The event recognized four CEOs as top innovators and leaders in their industry:

  • Adenah Bayoh, founder and CEO of Adenah Bayoh and Companies
  • Kevin Cummings, CEO and president of Investors Bank
  • Paul Hoffman, CEO and president of Liberty Science Center
  • Gene Muller, founder and CEO of Flying Fish Brewing

The award presentations were followed by a panel discussion involving this year's honorees and moderator Edward Horton, partner at Citrin Cooperman.

During the panel, Cummings discussed how great opportunities can sometimes come from disappointments, which is how he came to find himself in his current position. According to Cummings, his displeasure with his former job as a CPA motivated him to take a position as chief operating officer at Investors Bank.

"I took a situation that was a negative and turned it into a great opportunity," he said.

Bayoh's journey, escaping from the Liberian Civil War at age 13, has also influenced her business practices and her determination.

"I was able to feel the opportunity and really feel that this country is special in the sense that, if you have the will and passion to really do something, the possibilities are there," she said. "So, I really took advantage of the opportunity and didn't miss any school from the seventh grade to college, because I understood the importance of education."

Full Article



Boston, MA
Tuesday, November 1, 2016

As Jerome Williams, marketing professor and provost of Rutgers University-Newark, told The Christian Science Monitor in a phone interview, the original purpose of targeted advertising was not to “exclude other groups” but to “concentrate your message to a particular group.”

Read the article:



Yale Global
Newark, NJ
Thursday, October 27, 2016

Yale Global

Trade – along with the accompanying fears over foreign competition, job loss and reduced wages – is a hot issue for the US presidential campaign and elections elsewhere. Ajai Gaur and Ram Mudambi, professors of international business strategy at Rutgers Business School and Temple University, analyze four fallacies associated with trade, globalization and manufacturing in advanced economies.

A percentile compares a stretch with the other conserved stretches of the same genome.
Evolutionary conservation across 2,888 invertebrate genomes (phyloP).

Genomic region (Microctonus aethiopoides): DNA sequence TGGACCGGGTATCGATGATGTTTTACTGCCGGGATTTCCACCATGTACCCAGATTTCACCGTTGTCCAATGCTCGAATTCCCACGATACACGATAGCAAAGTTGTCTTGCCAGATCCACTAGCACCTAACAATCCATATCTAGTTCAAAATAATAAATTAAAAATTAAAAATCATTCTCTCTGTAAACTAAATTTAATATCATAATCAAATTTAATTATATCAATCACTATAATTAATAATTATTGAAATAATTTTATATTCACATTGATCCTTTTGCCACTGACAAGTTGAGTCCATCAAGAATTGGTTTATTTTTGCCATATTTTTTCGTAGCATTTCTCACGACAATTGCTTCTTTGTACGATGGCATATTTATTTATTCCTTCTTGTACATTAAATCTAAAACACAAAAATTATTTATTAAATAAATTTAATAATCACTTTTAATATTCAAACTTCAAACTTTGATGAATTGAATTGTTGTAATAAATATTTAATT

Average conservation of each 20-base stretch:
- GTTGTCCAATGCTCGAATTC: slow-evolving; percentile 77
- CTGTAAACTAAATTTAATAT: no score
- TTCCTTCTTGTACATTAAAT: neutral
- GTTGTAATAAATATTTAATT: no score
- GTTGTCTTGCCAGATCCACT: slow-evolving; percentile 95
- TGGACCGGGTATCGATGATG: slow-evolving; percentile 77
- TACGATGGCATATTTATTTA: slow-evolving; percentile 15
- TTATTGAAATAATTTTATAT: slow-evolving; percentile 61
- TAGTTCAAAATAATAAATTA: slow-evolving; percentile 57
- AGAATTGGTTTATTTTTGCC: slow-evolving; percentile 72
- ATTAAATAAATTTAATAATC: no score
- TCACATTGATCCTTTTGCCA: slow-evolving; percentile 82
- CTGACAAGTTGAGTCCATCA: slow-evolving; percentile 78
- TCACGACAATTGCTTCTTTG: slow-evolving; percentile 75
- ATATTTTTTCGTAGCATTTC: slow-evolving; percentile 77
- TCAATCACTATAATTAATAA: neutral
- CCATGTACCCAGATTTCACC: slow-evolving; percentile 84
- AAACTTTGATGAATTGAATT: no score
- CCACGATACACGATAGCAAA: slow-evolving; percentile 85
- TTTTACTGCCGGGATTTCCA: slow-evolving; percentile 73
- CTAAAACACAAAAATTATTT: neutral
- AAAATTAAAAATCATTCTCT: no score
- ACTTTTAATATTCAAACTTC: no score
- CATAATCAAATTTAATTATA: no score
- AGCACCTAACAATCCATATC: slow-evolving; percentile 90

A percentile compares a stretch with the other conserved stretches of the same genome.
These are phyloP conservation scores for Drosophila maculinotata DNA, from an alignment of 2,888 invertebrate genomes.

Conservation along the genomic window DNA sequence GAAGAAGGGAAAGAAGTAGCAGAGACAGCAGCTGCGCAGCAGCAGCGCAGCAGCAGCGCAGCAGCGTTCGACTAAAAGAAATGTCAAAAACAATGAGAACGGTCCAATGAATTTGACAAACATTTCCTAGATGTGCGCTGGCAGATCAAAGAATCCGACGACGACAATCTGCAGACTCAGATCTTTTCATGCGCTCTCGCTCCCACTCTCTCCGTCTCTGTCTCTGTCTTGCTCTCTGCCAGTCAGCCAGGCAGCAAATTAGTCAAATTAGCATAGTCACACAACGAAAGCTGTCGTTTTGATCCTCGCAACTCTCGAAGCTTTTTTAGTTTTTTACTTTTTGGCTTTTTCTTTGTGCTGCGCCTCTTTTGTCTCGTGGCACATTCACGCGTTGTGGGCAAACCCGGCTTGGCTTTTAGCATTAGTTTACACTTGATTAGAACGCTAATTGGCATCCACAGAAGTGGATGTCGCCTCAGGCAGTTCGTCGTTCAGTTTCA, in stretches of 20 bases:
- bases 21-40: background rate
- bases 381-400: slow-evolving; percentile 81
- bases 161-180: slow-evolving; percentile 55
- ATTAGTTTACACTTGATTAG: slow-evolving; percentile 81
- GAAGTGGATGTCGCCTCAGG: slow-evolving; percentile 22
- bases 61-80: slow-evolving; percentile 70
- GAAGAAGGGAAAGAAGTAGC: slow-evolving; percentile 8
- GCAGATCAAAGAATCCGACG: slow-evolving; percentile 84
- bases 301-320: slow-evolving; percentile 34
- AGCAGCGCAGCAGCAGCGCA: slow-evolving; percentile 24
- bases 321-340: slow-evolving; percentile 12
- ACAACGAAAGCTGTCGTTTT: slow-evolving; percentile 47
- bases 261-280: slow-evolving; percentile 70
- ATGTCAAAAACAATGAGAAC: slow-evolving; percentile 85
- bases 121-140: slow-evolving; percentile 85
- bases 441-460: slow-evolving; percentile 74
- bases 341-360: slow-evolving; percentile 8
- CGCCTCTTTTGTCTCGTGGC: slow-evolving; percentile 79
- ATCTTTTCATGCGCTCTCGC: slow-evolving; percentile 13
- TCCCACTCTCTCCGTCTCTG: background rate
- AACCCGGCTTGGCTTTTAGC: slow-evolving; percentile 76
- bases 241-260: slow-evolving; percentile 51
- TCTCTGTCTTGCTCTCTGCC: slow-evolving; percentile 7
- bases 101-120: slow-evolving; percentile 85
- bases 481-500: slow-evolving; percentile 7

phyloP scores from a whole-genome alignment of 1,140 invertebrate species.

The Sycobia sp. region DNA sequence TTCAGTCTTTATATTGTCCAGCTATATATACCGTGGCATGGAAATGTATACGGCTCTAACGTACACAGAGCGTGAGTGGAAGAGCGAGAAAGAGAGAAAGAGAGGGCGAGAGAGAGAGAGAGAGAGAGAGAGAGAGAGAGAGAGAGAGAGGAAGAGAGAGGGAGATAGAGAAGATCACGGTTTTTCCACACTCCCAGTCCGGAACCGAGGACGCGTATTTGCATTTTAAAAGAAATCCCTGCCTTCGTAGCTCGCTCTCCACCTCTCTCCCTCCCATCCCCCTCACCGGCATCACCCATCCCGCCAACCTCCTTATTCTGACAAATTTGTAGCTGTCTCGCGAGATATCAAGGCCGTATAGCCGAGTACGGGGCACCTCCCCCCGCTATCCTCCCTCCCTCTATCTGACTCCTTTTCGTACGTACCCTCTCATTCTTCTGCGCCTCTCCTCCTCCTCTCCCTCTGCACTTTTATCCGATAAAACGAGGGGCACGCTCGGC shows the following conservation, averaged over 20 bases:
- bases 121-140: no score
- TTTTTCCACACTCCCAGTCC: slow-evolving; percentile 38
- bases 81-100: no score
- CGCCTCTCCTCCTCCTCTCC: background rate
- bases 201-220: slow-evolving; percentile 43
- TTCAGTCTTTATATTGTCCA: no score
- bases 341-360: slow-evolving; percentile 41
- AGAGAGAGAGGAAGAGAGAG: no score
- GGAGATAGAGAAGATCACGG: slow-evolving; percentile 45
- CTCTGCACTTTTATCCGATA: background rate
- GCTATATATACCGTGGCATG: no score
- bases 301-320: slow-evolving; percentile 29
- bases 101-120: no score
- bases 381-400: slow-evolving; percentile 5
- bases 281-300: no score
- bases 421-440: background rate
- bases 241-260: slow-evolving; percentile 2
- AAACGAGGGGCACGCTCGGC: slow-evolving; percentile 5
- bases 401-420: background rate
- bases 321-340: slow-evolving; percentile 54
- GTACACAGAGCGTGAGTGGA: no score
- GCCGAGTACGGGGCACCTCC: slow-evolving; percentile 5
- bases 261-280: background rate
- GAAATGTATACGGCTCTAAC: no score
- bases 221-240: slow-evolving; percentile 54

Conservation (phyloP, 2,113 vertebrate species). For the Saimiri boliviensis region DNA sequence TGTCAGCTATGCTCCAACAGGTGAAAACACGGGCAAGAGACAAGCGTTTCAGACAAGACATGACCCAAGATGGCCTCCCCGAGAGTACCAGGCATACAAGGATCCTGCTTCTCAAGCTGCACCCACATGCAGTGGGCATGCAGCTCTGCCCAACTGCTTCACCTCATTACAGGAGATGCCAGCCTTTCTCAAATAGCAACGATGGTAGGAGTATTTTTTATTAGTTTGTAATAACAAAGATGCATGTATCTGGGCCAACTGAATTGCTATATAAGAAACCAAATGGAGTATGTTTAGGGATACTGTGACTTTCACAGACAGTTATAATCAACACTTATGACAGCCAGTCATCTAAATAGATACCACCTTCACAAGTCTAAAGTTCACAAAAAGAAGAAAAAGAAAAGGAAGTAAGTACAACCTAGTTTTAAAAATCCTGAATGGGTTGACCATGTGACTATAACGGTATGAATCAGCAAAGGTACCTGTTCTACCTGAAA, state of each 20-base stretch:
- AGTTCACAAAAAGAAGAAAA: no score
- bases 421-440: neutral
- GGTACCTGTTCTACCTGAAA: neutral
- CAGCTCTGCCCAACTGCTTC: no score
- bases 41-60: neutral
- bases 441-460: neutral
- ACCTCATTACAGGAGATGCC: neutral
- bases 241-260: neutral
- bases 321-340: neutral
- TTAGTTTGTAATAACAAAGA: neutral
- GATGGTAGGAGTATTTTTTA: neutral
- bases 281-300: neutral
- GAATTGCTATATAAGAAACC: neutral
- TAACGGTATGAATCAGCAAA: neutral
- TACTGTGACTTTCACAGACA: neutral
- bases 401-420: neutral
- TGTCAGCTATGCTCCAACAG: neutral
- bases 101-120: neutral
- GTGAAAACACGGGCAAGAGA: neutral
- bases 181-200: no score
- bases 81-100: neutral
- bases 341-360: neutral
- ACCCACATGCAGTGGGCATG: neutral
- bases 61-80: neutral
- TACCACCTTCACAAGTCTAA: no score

Manufacturing jobs are no longer the basis of US prosperity. "Most advanced economies have become primarily service economies," they explain. "Rich countries are service economies, focused on finance, engineering, design and health care, and this is dictated by their comparative advantage."

Also, imports do not make a country poor, and the most competitive companies both import and export to attract foreign investment and capital. Foreign firms can provide immense benefits for the economies of other nations, and the global supply chain allows domestic firms to become exporters by proxy without the risks of international activity.

Gaur and Mudambi urge politicians to reject the fallacies and citizens to make informed decisions before voting.

Full Article



NJBIZ
Newark, NJ
Monday, October 24, 2016

NJBIZ

The economic downturn of 2008 - or what was known as the financial meltdown on Wall Street - spurred a lot of change in the financial services industry as it grappled with why it happened and how to prevent it from ever happening again.

Here's one thing you may not have thought of: More diversity in key leadership roles could have changed the course of events.

At least, that's what David Wilcox said at a recent conference on improving diversity in the financial sector at Rutgers University-Newark.

"One has to wonder what the financial world would have looked like during the financial crisis if the decision-makers - both in government and in the private sector - would have been more diverse," said Wilcox, director of research and statistics of the Federal Reserve Board of Governors.

"Economics is a tricky business, and even very smart people get it wrong. Our commitment is: Diverse teams include an atmosphere where it's ... encouraged to speak up and say, 'Have you thought about X?' and it is not seen as an act of challenging (a senior official)."

Panelists also discussed the business argument for diversity, and why there are still so few minorities and women in the executive suite.

Nancy DiTomaso, a distinguished professor at Rutgers Business School, said organizations that are only focused on reducing discrimination or focused on implicit bias will not be successful in the diversity space.

Some panelists also pointed out that there are many executives who will say the right things to the press or on surveys - that they want more women and minorities - but take no action to do so.

DiTomaso also pointed out that there is no such thing as a diverse person, and by talking about individuals or groups of ethnically different people, it makes white men the normative group.

Full Article (PDF)



New Brunswick, NJ
Monday, October 24, 2016

The Daily Targum

Two years ago, a high school senior read a newsletter which inspired her to begin competing in pageants. Now, she wears the crown and sash of Miss New Jersey USA 2017.

It took Chhavi Verg three pageants to achieve her dream of winning the title, though she had been dreaming of it since she was a junior or senior in high school.